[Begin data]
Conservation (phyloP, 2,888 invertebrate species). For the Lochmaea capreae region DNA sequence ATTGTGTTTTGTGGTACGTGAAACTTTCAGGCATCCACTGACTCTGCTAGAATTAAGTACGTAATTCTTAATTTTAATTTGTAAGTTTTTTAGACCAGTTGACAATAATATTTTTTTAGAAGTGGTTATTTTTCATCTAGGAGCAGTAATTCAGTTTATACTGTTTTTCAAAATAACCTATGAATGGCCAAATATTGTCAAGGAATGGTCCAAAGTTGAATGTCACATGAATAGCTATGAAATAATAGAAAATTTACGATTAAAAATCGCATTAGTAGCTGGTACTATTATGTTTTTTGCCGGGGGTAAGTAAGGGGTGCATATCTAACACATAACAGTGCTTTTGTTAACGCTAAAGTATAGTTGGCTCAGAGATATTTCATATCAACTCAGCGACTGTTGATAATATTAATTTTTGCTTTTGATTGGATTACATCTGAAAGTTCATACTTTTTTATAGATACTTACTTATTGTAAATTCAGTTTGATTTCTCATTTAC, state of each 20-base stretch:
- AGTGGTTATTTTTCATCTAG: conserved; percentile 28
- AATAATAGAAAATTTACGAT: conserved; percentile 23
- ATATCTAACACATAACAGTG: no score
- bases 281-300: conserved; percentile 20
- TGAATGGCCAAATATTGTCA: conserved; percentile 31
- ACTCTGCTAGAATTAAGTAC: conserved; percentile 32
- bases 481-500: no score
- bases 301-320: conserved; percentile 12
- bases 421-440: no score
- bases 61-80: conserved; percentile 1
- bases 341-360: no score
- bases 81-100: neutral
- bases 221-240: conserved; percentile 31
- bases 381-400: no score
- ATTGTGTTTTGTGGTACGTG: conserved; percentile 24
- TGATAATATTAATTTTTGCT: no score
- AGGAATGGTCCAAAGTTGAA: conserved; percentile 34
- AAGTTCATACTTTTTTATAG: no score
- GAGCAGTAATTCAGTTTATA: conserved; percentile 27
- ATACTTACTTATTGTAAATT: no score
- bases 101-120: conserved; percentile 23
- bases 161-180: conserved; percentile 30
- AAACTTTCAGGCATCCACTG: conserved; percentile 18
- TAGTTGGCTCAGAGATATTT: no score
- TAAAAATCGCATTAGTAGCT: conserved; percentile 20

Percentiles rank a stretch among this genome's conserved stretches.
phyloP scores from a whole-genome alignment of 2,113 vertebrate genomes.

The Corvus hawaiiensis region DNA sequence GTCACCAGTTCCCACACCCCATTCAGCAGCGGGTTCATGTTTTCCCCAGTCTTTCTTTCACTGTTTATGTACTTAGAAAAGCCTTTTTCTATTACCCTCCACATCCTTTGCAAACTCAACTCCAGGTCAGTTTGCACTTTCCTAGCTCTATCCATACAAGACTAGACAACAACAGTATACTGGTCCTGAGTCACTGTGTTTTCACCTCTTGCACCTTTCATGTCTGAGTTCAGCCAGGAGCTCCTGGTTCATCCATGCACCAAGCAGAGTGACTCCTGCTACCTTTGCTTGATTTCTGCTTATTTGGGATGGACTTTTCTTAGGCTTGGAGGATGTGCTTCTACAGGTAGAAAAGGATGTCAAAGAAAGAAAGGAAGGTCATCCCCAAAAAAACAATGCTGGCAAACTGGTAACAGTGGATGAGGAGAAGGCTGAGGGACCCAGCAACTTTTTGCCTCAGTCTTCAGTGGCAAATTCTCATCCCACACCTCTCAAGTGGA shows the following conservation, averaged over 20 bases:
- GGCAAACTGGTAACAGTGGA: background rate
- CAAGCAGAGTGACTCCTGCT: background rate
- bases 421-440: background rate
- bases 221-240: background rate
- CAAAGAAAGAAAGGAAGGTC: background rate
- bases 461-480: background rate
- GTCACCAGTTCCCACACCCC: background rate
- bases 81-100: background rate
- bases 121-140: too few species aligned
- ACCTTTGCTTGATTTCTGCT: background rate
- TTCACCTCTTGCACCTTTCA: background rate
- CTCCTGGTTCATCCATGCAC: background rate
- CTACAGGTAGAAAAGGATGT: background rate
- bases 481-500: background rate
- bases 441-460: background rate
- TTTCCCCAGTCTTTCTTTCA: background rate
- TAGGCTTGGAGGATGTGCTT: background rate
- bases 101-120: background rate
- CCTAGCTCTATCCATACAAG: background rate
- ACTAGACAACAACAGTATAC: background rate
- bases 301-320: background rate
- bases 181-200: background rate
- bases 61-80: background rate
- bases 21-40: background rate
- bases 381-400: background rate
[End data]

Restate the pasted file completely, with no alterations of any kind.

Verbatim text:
Conservation (phyloP, 2,888 invertebrate species). For the Lochmaea capreae region DNA sequence ATTGTGTTTTGTGGTACGTGAAACTTTCAGGCATCCACTGACTCTGCTAGAATTAAGTACGTAATTCTTAATTTTAATTTGTAAGTTTTTTAGACCAGTTGACAATAATATTTTTTTAGAAGTGGTTATTTTTCATCTAGGAGCAGTAATTCAGTTTATACTGTTTTTCAAAATAACCTATGAATGGCCAAATATTGTCAAGGAATGGTCCAAAGTTGAATGTCACATGAATAGCTATGAAATAATAGAAAATTTACGATTAAAAATCGCATTAGTAGCTGGTACTATTATGTTTTTTGCCGGGGGTAAGTAAGGGGTGCATATCTAACACATAACAGTGCTTTTGTTAACGCTAAAGTATAGTTGGCTCAGAGATATTTCATATCAACTCAGCGACTGTTGATAATATTAATTTTTGCTTTTGATTGGATTACATCTGAAAGTTCATACTTTTTTATAGATACTTACTTATTGTAAATTCAGTTTGATTTCTCATTTAC, state of each 20-base stretch:
- AGTGGTTATTTTTCATCTAG: conserved; percentile 28
- AATAATAGAAAATTTACGAT: conserved; percentile 23
- ATATCTAACACATAACAGTG: no score
- bases 281-300: conserved; percentile 20
- TGAATGGCCAAATATTGTCA: conserved; percentile 31
- ACTCTGCTAGAATTAAGTAC: conserved; percentile 32
- bases 481-500: no score
- bases 301-320: conserved; percentile 12
- bases 421-440: no score
- bases 61-80: conserved; percentile 1
- bases 341-360: no score
- bases 81-100: neutral
- bases 221-240: conserved; percentile 31
- bases 381-400: no score
- ATTGTGTTTTGTGGTACGTG: conserved; percentile 24
- TGATAATATTAATTTTTGCT: no score
- AGGAATGGTCCAAAGTTGAA: conserved; percentile 34
- AAGTTCATACTTTTTTATAG: no score
- GAGCAGTAATTCAGTTTATA: conserved; percentile 27
- ATACTTACTTATTGTAAATT: no score
- bases 101-120: conserved; percentile 23
- bases 161-180: conserved; percentile 30
- AAACTTTCAGGCATCCACTG: conserved; percentile 18
- TAGTTGGCTCAGAGATATTT: no score
- TAAAAATCGCATTAGTAGCT: conserved; percentile 20

Percentiles rank a stretch among this genome's conserved stretches.
phyloP scores from a whole-genome alignment of 2,113 vertebrate genomes.

The Corvus hawaiiensis region DNA sequence GTCACCAGTTCCCACACCCCATTCAGCAGCGGGTTCATGTTTTCCCCAGTCTTTCTTTCACTGTTTATGTACTTAGAAAAGCCTTTTTCTATTACCCTCCACATCCTTTGCAAACTCAACTCCAGGTCAGTTTGCACTTTCCTAGCTCTATCCATACAAGACTAGACAACAACAGTATACTGGTCCTGAGTCACTGTGTTTTCACCTCTTGCACCTTTCATGTCTGAGTTCAGCCAGGAGCTCCTGGTTCATCCATGCACCAAGCAGAGTGACTCCTGCTACCTTTGCTTGATTTCTGCTTATTTGGGATGGACTTTTCTTAGGCTTGGAGGATGTGCTTCTACAGGTAGAAAAGGATGTCAAAGAAAGAAAGGAAGGTCATCCCCAAAAAAACAATGCTGGCAAACTGGTAACAGTGGATGAGGAGAAGGCTGAGGGACCCAGCAACTTTTTGCCTCAGTCTTCAGTGGCAAATTCTCATCCCACACCTCTCAAGTGGA shows the following conservation, averaged over 20 bases:
- GGCAAACTGGTAACAGTGGA: background rate
- CAAGCAGAGTGACTCCTGCT: background rate
- bases 421-440: background rate
- bases 221-240: background rate
- CAAAGAAAGAAAGGAAGGTC: background rate
- bases 461-480: background rate
- GTCACCAGTTCCCACACCCC: background rate
- bases 81-100: background rate
- bases 121-140: too few species aligned
- ACCTTTGCTTGATTTCTGCT: background rate
- TTCACCTCTTGCACCTTTCA: background rate
- CTCCTGGTTCATCCATGCAC: background rate
- CTACAGGTAGAAAAGGATGT: background rate
- bases 481-500: background rate
- bases 441-460: background rate
- TTTCCCCAGTCTTTCTTTCA: background rate
- TAGGCTTGGAGGATGTGCTT: background rate
- bases 101-120: background rate
- CCTAGCTCTATCCATACAAG: background rate
- ACTAGACAACAACAGTATAC: background rate
- bases 301-320: background rate
- bases 181-200: background rate
- bases 61-80: background rate
- bases 21-40: background rate
- bases 381-400: background rate